Posts Tagged ‘London Metropolitan Orchestra’

‘Riding With The Wind . . .’

Thursday, September 15th, 2011

When Jimi Hendrix’ “Little Wing” first showed up in 1967, it was as an album track on Axis: Bold as Love, tucked near the end of Side One, almost seeming an afterthought between “Ain’t No Telling” and “If 6 was 9.”

Well, she’s walking through the clouds,
With a circus smile running wild,
Butterflies and rubies,
And moonbeams and fairy tales.
That’s all she ever thinks about.
Riding with the wind.

Lord when I’m sad, she comes to me,
With a thousand smiles she gives to me free.
It’s alright, it’s alright, it’s alright
Take anything you want from me,

Fly on, Little Wing.
(Anything you want . . .)

“Hendrix,” says William Ruhlman of All-Music Guide, “originally developed the lovely guitar pattern that serves as the basis of the song while playing in Greenwich Village in 1966 and finished it in the fall of 1967 in time to record it for his second album. Playing the guitar through a Leslie organ speaker, he emphasized its melodic appeal, adding lyrics that paid tribute to a generous, if somewhat ethereal female who might as easily be a child or an angel as a woman.”

The track today sounds as if it would have been a perfect single to pull from Axis: Bold as Love, but it seems that the only single released from the album was “Up From the Skies” b/w “One Rain Wish,” which spent four weeks in the Billboard Hot 100, peaking at No. 82. The A-Side of that one sounds like a science fiction/fantasy shuffle and it has some elegant wah-wah guitar, but – with, as always, the benefit of hindsight – I have a sense that “Little Wing” might have done better on the chart.

As it was, the song seems to have been pretty much ignored until Eric Clapton brought it to life during the sessions for  Layla & Other Assorted Love Songs in September of 1970 (just nine days before Hendrix’ death). Adding what Ruhlman correctly describes as “a majestic opening riff,” Clapton, Duane Allman and the rest of  Derek & the Dominoes recast “Little Wing” from Hendrix’ semi-mystical musings to – in keeping with the rest of the album – a tale of love gone awry.

But amid the riches of Layla, even an iconic performance of “Little Wing” didn’t merit a single. The track wound up as the B-Side of Polydor 15056, with “Bell Bottom Blues” as the A-Side.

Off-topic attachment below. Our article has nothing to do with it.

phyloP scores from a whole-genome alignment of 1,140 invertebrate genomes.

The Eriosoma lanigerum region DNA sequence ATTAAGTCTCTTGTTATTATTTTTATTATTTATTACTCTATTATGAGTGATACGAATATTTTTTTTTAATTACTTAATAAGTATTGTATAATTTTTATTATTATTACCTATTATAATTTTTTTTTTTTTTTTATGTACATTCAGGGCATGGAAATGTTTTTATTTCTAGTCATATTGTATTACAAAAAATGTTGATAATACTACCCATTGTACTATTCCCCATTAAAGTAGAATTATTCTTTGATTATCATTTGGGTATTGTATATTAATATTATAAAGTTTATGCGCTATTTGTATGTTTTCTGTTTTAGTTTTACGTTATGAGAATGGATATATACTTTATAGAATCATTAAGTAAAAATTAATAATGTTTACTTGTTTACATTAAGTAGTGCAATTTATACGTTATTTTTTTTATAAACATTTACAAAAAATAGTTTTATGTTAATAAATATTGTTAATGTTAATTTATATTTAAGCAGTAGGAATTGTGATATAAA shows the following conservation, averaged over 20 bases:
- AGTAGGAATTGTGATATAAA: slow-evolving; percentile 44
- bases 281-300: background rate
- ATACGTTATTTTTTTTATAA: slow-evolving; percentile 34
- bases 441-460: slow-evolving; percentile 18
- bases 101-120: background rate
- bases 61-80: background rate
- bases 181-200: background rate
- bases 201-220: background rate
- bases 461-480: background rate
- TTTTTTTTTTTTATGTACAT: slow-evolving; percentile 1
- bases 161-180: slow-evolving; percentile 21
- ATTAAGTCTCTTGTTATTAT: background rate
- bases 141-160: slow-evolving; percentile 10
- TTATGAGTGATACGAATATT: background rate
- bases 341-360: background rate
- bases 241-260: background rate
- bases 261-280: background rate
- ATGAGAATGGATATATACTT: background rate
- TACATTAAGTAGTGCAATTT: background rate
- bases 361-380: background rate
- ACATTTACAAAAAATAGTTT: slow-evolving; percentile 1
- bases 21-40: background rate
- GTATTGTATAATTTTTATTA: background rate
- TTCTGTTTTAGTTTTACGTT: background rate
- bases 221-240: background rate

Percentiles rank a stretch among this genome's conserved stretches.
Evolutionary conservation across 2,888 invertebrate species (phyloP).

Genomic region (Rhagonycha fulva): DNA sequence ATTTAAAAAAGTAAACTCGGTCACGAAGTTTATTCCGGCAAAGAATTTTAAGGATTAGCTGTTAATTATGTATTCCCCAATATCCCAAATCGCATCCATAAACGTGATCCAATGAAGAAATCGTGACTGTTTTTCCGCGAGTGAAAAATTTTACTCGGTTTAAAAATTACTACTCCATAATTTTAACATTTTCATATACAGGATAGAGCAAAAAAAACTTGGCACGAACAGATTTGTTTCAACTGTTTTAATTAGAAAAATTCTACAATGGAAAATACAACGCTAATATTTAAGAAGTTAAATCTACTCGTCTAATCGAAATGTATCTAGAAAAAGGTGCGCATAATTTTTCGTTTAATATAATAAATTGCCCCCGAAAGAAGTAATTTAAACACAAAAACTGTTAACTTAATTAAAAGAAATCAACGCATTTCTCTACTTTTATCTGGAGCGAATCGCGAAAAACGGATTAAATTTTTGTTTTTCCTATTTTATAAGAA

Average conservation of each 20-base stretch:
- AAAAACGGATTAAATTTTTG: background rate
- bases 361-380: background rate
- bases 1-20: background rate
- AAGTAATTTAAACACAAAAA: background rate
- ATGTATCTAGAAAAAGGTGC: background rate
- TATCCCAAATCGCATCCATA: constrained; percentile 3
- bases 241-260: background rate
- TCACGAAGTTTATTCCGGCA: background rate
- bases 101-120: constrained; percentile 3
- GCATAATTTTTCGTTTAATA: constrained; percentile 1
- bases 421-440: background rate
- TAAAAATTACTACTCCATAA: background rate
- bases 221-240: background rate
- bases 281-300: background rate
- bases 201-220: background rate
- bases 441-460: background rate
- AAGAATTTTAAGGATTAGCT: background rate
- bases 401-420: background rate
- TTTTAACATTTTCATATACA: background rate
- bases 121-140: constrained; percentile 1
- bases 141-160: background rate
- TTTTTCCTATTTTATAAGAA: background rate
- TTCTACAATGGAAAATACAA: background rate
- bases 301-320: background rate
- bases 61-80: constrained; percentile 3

(The 1973 Polydor release of “Bell Bottom Blues” is notated by Joel Whitburn in Top Pop Singles as “longer version,” leading me to believe that the Atco single released two years earlier must have been an edit. The Polydor single was in the Hot 100 for four weeks and went to No. 78; the 1971 Atco single – with “Keep On Growing” as the B-Side – stayed in the chart two weeks and peaked at No. 91.)

The Polydor single, I have to assume, was the result of Polydor releasing in early 1972 the anthology Clapton At His Best at about the same time as Atco released The History of Eric Clapton. At the time, I opted for the Polydor set – I wrote about its influence on my life as a music fan some years ago – because it was the first of the two that I found.

(Though both of those anthologies have been supplanted by releases like the Crossroads box set and more, it’s still interesting to compare the tracks included: The Atco draws heavily on Clapton’s time with the Yardbirds, John Mayalls’s Bluesbreakers and Cream, then touches on Blind Faith and Clapton as studio musician. It also covers Clapton’s time as one of Delaney & Bonnie’s friends and finally offers the title track from the Layla album. The Polydor collection pulls much of its material from Layla and Clapton’s ensuing self-titled solo album, with two tracks from Blind Faith and nothing from the years before.)

On that Polydor album, “Little Wing” announces itself after the jam that ends “Keep On Growing,” and the first time it did so in our basement rec room, it caught my attention completely. Because of repeated listening to the Polydor anthology over the years, the track still seems to me to belong there – after “Keep On Growing” and before “Presence Of The Lord” – more than it does leading off Side Four of the vinyl configuration of Layla or being tucked between “Have You Ever Loved A Woman” and “It’s Too Late” on the Layla CD. Wherever one finds it, however, the track is brilliant.

What got me thinking about “Little Wing” this week was a cover version. A while back, the Texas Gal and I went down to one of the local sales lots and bought a 2004 or so Chevy Cavalier to replace the 1998 Nissan that I had been driving into the dust. For practical reasons, she adopted the Cavalier and handed off to me our 2007 Nissan Versa. Besides having a driver’s side window that works, the greatest benefit of driving the Versa is that it has a CD player. So I spent several evenings a couple months ago ripping CDs of pretty much random stuff pulled from the mp3s. Among them, as it turned out, was an intriguing cover of “Little Wing” by famed harmonica player Toots Thielemans & the London Metropolitan Orchestra.

It’s not the only cover version of “Little Wing,” of course. A quick look at listings at AMG show versions by Sting, the Corrs, Danish singer Sanne Salomonsen, Concrete Blonde, Stevie Ray Vaughan, Gil Evans and numerous others. But I thought the Thielemans version – which I found on In From The Storm, a 1995 collection that offers cover versions of twelve of Hendrix’ songs – was worth a listen this morning.